Starting the new year and starting the financial aid process
The first time I heard the number “2014″ was in the auditorium of the high school four years ago. At an information session for incoming freshman, the principal welcomed the parents of the Class of 2014. At the time, it felt like a punch – to label the date we would watch our children graduate and send them away from home. In the years since, the punch has given way to a calm reality that it is time for my son to move on and move up. Happy New Year!
January arrived along with the financial aid forms from the guidance office. Since it appears the first step is to get the FAFSA completed, I reviewed the form and am left with two concerns. First, all indicators say to get this in QUICKLY. However, we need final 2007 income numbers. I’m sure if we had two standard jobs this would be easy enough to tally. Since I am self-employed and we have a few side activities that involve income and expense, we use an accountant to handle our paperwork. Usually we have final numbers in early March. What is the consequence of waiting until then to fill this out? And the second issue is: If we estimate our income now to get the financial aid forms moving along and we are way off, how does this come back to haunt us? Is there an easy, no-penalty opportunity to alter numbers later?
Having successfully stressed myself out by reading the FAFSA form, I decided to move on to scholarship research. On the very first web page I opened, I saw a large-type link reading “FREE MONEY FOR COLLEGE” and felt better immediately. A few questions later and I was on to the database of scholarships matching my son’s life summary.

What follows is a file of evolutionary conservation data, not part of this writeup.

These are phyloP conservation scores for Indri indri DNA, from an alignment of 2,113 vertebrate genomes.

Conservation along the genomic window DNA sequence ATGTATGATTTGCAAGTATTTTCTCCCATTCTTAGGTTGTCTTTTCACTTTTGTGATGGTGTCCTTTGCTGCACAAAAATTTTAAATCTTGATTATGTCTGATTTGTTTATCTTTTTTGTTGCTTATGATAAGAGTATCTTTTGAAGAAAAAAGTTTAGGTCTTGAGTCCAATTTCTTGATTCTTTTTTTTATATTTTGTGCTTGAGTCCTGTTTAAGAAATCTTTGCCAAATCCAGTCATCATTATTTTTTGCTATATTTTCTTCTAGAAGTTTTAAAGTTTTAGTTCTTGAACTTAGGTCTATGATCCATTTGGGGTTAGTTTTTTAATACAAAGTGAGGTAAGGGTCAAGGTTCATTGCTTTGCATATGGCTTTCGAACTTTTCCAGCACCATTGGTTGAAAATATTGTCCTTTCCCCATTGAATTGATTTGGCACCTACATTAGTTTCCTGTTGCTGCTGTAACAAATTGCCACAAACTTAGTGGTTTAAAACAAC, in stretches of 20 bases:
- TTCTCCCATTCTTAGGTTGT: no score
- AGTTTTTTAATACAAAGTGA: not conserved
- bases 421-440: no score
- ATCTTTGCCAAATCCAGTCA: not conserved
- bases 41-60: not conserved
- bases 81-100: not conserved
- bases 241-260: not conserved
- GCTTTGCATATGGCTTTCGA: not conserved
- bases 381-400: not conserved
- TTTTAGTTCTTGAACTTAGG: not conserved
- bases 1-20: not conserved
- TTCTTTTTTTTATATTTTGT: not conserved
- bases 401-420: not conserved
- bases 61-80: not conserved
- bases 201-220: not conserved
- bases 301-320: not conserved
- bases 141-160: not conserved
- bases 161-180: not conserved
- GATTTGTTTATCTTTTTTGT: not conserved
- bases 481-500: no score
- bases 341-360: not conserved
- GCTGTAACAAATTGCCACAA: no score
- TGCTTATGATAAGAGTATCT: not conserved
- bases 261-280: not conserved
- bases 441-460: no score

Of the 115 possible scholarships that popped up (yeah, that was fun reading) I found about 7 that show actual potential. And of those, maybe 2 – about $1,000 each – are likely for my son. (One connected to community sports, another to a cultural group.)
One thing I did not realize was these scholarships have deadlines all over the calendar. I wrongly assumed everything to do with college lands around May. Instead, we now have a few tasks for my son to be completing in the next two months in hopes of snagging these funds.
With the scholarship summaries ready to pass off to the essay writer, I came back toSimpleTuition. I am very anxious to learn what the student and parent loan options are and will be plugging in answers to secure some details as soon as we have an answer to the looming question, “What College?” As we wait to hear from two outstanding applications, our ability to really lay out the finances needed is on hold.
Now if I could just get my son to start designing a tuxedo out of duct tape to wear to the prom, we might be looking at $6,000 from the Henkel Consumer Adhesives Scholarship…